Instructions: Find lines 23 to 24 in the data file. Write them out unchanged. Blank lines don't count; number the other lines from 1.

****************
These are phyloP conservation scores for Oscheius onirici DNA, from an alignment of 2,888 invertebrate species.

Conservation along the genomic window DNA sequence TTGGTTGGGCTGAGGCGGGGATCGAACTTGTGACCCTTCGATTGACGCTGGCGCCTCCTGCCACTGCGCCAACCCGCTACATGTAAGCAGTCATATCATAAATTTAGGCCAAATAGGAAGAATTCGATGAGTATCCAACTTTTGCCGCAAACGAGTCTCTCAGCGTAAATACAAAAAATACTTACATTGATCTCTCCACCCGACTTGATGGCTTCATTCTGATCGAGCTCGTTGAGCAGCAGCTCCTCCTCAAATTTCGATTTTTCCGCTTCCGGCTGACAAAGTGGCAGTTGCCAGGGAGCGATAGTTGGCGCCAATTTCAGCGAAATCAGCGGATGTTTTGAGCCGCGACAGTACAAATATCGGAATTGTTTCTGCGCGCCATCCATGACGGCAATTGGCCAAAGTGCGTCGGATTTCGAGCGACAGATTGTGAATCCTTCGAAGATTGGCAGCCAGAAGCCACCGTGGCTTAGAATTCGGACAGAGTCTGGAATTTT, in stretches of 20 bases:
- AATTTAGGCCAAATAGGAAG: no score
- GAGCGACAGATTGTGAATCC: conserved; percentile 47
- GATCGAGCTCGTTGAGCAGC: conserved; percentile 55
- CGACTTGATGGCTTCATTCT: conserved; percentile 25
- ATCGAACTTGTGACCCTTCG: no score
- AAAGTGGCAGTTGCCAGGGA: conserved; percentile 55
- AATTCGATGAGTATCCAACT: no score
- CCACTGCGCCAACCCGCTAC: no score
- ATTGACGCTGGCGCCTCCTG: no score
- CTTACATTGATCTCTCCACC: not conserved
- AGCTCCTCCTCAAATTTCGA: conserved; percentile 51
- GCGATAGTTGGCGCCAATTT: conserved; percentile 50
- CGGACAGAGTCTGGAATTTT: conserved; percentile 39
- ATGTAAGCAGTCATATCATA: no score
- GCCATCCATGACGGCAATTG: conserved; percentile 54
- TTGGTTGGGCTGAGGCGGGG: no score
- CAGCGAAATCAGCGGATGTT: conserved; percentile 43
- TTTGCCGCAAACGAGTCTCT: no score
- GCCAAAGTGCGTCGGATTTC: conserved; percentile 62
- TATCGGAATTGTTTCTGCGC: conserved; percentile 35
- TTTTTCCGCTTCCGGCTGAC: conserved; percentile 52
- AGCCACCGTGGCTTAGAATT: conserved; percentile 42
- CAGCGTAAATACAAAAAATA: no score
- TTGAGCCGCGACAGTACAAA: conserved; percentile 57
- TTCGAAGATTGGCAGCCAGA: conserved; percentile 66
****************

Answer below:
- TTTTTCCGCTTCCGGCTGAC: conserved; percentile 52
- AGCCACCGTGGCTTAGAATT: conserved; percentile 42